It was tough. We gathered ourselves together, and found a way ahead to channel all our effort into applying for Greenlight on Steam, to be able to go on Steam Early Access. This approach of opening up to a beta community who were willing to buy an Early Access ‘pass’ instead of just backing a Kickstarter was a much better model for us. We were able to continue development, and launched a stable, releasable Steam Early Access build as soon as possible.
While it had been a disappointment, we came out of Kickstarter highly motivated to get an actual playable demo in everyone's hands ASAP. Development speed actually increased again, as we didn’t have to constantly drip feed the Kickstarter campaign with content to keep momentum - our efforts could once again be focussed on the actual game.
Were you able to use any of your contacts, backer community or any benefits from the failed Kickstarter?
The main advantage was we had huge in-principle interest in our product, and our game was Greenlit in the space of a week or two. Our failed Kickstarter backers were all notified in an update as we made the transition to Steam, and they all immediately purchased copies on Steam Early Access - a really great way to use their engagement so our connection did not go to waste.
What is your advice for others considering using Kickstarter?
Please create a video with high production value, essentially showing a finished product - or a vertical slice of what the finished experience will feel like.
Treat it as a ‘Kickfinisher’ not a Kickstarter. We don’t see it as a great platform for folks in pre-production or early production, unless they have a large and engaged audience already .
Many people are now burnt by failed Kickstarter projects that looked promising. Don’t disappear on your community, no matter what keep them in the loop and communicate.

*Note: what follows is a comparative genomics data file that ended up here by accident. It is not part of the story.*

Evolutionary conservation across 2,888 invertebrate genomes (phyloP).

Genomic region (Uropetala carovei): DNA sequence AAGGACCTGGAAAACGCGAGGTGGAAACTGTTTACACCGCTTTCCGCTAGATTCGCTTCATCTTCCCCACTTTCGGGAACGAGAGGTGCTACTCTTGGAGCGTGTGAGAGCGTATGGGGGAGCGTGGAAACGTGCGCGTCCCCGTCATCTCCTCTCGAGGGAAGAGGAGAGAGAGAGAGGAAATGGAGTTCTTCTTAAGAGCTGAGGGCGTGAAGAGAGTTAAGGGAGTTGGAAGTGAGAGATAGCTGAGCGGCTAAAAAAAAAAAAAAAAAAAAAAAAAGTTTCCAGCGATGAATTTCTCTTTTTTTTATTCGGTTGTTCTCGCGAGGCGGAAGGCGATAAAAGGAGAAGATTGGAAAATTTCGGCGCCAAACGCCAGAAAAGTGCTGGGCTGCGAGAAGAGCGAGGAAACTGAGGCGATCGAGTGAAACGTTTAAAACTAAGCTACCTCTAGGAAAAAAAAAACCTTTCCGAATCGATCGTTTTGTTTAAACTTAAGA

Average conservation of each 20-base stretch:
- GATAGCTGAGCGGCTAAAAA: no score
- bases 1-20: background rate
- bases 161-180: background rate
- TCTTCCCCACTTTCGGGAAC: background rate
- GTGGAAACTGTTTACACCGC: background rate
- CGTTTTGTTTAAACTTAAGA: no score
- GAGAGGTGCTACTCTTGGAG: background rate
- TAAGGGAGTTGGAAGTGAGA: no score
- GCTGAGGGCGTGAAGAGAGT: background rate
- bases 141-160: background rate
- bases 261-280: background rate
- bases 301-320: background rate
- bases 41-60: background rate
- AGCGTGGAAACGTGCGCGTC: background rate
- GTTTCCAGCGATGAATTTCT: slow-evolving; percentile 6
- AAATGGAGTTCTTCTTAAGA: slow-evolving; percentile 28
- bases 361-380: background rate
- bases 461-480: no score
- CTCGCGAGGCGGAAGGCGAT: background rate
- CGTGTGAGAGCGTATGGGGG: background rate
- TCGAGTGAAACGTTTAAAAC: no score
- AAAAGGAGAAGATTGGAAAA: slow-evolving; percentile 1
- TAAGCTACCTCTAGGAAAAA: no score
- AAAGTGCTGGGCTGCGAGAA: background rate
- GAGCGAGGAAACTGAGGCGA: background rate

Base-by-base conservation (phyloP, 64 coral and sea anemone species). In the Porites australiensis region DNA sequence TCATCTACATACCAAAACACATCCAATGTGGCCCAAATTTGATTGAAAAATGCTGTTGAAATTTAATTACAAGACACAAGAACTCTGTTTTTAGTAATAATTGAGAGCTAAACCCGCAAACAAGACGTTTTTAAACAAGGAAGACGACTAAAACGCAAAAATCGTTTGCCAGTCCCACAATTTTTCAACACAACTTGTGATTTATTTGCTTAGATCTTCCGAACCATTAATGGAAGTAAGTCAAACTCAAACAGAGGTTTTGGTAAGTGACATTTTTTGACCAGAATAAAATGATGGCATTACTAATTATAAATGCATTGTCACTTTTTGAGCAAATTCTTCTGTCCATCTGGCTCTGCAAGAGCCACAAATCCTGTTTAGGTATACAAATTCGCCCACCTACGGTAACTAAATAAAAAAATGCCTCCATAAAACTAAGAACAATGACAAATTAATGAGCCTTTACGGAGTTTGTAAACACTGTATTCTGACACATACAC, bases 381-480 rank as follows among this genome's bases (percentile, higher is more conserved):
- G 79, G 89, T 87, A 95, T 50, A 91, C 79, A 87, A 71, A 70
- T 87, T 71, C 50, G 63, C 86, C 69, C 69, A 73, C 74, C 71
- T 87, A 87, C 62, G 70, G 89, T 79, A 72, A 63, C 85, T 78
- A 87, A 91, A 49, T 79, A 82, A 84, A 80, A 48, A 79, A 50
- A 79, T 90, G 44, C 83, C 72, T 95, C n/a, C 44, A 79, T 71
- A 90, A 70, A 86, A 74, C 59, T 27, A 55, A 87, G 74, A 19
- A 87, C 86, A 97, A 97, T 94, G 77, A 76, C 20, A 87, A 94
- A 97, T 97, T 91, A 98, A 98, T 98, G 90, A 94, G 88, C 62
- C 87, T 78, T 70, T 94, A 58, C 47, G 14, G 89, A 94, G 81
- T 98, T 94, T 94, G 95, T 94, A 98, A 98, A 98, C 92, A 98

What would you like to say to other devs with a failed Kickstarter?
Assess why you failed, improve, and look for other avenues to deliver your product. Just because a Kickstarter fails, doesn’t mean a product is a failure. You might be like us, and Kickstarter just might not be the right fit for your needs and your game.
Thank you for reading!
Reflex Arena has gone through an exciting journey, running a successful Early Access period for just over 2 years with with constant updates and community involvement. We are so proud of our full release, and our Very Positive rating on Steam.
Failing Kickstarter wasn’t the end for us, but we planned for a way ahead no matter what. Successful or not, your Kickstarter will need a huge amount of preparation, and no matter the outcome - you’ll need a plan to get to release. By being focused, Early Access sales gave us the operating income needed to build the game our community sought.
Our Steam page, Discord channel and forums show and share all our history. With over 700 user made levels, 100 user made UI addons, a highly active Discord server with over 500 concurrent users, and highly active forums with over 30k posts across nearly 3k topics, Reflex Arena has truly been strengthened by our players.
Have questions about Kickstarter, our Early Access experience, or anything we have touched on above? Let us know in the comments, or keep in touch on Twitter. We are always happy to help fellow devs.